If you have followed us here at My Pet Nutritionist for any length of time, you’ll have realised that we see nutrition as a piece in a puzzle. If we are to optimise health in our pets, we also need to consider the bigger picture. We need to look at their physical activity, their stress levels, what they are exposed to and more.
The reason we are so interested in what they are exposed to is to understand the burden their bodies must detoxify.
One of the ways in which we can support detoxification pathways is by purifying the environment around them, and this can include using air purifying plants.
This concept came from NASA, when they carried out their clean air study which suggested that, in addition to absorbing carbon dioxide and releasing oxygen through photosynthesis, certain common indoor plants may also provide a natural way of removing volatile organic pollutants.
It is believed that a dog’s sense of smell is 10,000-100,000 times that of an average human. They could detect the equivalent of one drop of liquid in 20 Olympic sized swimming pools!
So, even if we can’t detect a compound in our environment, it’s safe to say, our dog probably could.
Your dog is detecting volatile organic compounds (VOCs).
VOCs are chemicals that evaporate under normal atmospheric conditions (room temperature, low boiling point), compromising air quality.
It’s fairly obvious when you spill some fuel at the garage, or you’ve recently painted your kitchen. The odour is compounds in the air, that you breathe in and subsequently stimulate/inhibit your olfactory receptors.
VOCs are found everywhere. They are released by many everyday items including:
- Cleaning Products – detergents, bleaches etc.
- Air Fresheners,
- Vinyl flooring,
- Wood Burners,
- Cigarette Smoking,
- Printers and photocopiers.
This list is not exhaustive but covers the main culprits in most homes.
Many VOCs have been proved as carcinogenic. That is, they are known to cause cancer. This largely depends on length of exposure, but it is still a risk.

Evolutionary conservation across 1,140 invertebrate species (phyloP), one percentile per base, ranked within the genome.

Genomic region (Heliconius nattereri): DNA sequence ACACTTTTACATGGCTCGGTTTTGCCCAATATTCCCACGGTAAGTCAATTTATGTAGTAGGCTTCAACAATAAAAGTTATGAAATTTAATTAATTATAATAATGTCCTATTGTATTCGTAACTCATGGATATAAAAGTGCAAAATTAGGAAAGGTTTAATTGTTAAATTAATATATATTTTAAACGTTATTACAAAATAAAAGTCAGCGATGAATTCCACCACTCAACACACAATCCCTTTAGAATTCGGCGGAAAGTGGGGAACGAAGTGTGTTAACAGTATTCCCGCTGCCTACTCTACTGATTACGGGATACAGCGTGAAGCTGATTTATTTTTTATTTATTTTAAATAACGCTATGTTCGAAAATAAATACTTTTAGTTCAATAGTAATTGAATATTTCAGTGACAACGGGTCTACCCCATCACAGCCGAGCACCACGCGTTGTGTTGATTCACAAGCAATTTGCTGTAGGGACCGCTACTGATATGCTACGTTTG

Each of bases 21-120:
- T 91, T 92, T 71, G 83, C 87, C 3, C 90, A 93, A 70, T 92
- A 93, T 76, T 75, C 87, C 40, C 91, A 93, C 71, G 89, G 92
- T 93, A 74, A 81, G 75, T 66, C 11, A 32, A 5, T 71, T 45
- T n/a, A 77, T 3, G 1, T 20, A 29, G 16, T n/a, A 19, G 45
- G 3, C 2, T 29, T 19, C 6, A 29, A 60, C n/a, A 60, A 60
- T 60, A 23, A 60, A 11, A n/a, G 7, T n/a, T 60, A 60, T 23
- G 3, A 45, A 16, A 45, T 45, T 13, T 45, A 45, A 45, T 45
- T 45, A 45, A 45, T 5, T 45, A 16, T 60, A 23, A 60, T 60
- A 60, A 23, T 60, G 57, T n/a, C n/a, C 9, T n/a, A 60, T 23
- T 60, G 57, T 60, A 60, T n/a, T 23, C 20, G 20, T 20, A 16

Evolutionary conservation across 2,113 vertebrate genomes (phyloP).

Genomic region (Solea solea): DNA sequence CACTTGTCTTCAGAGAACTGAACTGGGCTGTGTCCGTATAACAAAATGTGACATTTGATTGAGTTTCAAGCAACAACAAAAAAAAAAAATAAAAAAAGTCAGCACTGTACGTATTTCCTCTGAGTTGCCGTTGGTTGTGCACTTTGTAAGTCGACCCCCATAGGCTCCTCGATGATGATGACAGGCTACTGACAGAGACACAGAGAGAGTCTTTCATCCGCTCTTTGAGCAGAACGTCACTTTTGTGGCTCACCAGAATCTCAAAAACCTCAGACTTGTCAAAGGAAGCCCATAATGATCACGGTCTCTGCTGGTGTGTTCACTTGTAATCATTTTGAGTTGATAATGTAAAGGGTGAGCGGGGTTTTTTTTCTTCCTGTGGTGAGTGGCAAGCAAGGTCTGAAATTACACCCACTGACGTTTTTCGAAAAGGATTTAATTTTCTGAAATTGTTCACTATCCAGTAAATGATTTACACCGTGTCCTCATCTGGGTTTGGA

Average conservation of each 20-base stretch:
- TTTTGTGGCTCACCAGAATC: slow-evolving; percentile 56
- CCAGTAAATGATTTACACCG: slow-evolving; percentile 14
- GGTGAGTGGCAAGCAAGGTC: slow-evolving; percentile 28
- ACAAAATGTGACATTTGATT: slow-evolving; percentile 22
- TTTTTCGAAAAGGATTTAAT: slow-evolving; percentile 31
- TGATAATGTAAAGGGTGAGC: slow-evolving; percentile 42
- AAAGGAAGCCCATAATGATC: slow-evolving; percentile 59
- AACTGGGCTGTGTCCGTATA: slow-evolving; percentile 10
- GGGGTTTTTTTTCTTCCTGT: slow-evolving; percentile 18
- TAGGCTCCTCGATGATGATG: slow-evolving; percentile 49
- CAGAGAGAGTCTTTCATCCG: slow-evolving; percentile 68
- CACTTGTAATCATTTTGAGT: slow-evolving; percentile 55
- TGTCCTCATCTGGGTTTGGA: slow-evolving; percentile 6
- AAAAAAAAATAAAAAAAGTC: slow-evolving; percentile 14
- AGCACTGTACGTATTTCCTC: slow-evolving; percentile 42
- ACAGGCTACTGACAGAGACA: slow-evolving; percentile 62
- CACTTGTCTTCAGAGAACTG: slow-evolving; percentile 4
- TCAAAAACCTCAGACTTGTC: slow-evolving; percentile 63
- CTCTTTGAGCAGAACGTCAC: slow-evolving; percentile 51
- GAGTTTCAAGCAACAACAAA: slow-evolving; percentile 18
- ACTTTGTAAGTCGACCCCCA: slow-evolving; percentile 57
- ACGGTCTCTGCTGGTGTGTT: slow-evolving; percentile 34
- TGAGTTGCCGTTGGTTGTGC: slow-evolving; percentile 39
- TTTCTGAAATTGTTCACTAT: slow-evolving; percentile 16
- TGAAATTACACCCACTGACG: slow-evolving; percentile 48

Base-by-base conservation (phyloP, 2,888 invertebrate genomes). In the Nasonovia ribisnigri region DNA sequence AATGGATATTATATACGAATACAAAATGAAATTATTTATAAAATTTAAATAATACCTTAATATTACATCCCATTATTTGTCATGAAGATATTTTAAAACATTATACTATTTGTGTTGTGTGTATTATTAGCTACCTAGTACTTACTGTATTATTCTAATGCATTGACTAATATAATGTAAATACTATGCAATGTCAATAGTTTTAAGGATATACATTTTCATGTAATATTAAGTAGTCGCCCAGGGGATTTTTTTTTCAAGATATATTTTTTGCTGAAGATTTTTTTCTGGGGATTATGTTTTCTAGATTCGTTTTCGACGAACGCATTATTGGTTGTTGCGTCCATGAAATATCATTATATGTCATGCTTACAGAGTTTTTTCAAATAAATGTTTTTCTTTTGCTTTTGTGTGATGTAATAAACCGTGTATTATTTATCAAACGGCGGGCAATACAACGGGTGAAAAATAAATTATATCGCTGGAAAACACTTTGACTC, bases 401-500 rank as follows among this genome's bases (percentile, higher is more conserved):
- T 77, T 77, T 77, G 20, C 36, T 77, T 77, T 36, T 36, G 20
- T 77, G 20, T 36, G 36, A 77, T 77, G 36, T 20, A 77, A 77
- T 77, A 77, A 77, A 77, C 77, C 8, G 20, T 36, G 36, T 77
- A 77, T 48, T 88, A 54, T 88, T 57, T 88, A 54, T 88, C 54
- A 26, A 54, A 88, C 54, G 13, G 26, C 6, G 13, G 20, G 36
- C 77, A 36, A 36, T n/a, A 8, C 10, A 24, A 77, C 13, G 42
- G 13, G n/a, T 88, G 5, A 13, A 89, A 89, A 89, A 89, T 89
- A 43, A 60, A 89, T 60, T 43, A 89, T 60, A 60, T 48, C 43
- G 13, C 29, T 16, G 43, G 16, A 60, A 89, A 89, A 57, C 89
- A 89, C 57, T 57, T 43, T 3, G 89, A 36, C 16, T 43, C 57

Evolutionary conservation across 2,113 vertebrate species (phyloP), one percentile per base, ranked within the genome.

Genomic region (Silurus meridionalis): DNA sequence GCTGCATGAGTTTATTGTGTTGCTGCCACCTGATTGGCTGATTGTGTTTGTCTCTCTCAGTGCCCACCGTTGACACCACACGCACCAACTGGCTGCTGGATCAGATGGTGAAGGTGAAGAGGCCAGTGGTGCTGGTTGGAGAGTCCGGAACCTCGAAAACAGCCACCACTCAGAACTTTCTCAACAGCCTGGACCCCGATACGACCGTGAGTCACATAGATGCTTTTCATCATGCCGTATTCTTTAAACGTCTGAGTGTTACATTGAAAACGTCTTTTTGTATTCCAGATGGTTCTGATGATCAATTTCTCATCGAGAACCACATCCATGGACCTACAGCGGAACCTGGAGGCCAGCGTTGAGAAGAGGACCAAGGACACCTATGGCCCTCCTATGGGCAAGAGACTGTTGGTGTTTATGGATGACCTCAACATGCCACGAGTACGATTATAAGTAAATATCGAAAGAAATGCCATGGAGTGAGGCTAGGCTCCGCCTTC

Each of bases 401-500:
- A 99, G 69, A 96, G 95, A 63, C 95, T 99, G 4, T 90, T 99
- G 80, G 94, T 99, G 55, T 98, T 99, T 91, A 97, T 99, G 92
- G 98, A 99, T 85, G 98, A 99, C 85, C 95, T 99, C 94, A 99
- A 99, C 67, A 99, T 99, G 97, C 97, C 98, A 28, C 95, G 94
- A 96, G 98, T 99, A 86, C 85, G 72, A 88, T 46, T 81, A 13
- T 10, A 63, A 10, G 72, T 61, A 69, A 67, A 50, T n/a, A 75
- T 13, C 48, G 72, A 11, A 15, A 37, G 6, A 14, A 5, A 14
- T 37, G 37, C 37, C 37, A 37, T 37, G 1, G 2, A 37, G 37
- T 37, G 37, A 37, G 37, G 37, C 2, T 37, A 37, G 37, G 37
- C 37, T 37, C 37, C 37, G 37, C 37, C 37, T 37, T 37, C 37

In addition, many studies are showing the moderate to strong increase in respiratory distress or allergic effects of exposure to VOCs.
VOC exposure manifests in the short term as:
- Eye, Nose and Throat Irritation,
- Respiratory Distress.
In the long term, it can manifest as:
- Liver and Kidney Damage,
- Central Nervous System Damage,
If you would like some tips on limiting VOC exposure in your home, check out our blog here:
But in addition, as NASA found, certain plants are particularly good at removing volatile organic pollutants like benzene, formaldehyde, and trichloroethylene.
These tropical plants are native to Mexico and Central America and grow naturally as forest understory plants. Bamboo palms are the perfect tropical plant for medium to low-light conditions. Unlike other palms, they do not require bright light to thrive.
The soil of bamboo palms should be kept evenly moist, but never waterlogged. Bamboo palms are sensitive to both overwatering and under-watering, but it is always best to under-water rather than overwater. Allow the top of the soil to dry slightly between waterings.
Parlour palm houseplants prefer low light and may suffer in direct sunlight, so there’s no need to place them in your brightest windows. The indoor parlour palm will most likely survive completely away from windows if that’s what your space requires – it just won’t grow very fast. Even with sunlight, the parlour palm is a slow grower, often taking years to reach its full height.
Again, water your parlour palm sparingly, underwatering is better than overwatering. These plants are great if you don’t have a brilliant track record with houseplants.
Another easy to grow, the lady palm thrives in bright, indirect sunlight. Aim to keep the soil evenly moist, but not soggy. You’d be best wiping the leaves with a moist cloth regularly, to remove dust and also keep pests away.
The daisy thrives best in a location with little to no direct light. But shady locations should be avoided.
Over-watering is common in these, so it’s best to underwater.
Under-watering symptoms include rapid flower loss and dry, crispy leaves – this can be due to lack of watering, too much sunlight or too much heat. Even though an under-watered Gerbera is far better than a soggy one, never allow the soil to thoroughly dry out for too long.
Over-watering symptoms include rotting lower leaves, yellowing leaves, a loss of buds and flowers and root or crown rot. Allow most of the soil to dry out in between watering.
These plants can be non-toxic, easily maintained additions to your home to help optimise both yours and your pets’ lives.
If you would like to explore your pet’s health in more detail, then check out our services to see how we can help.
Thanks for reading,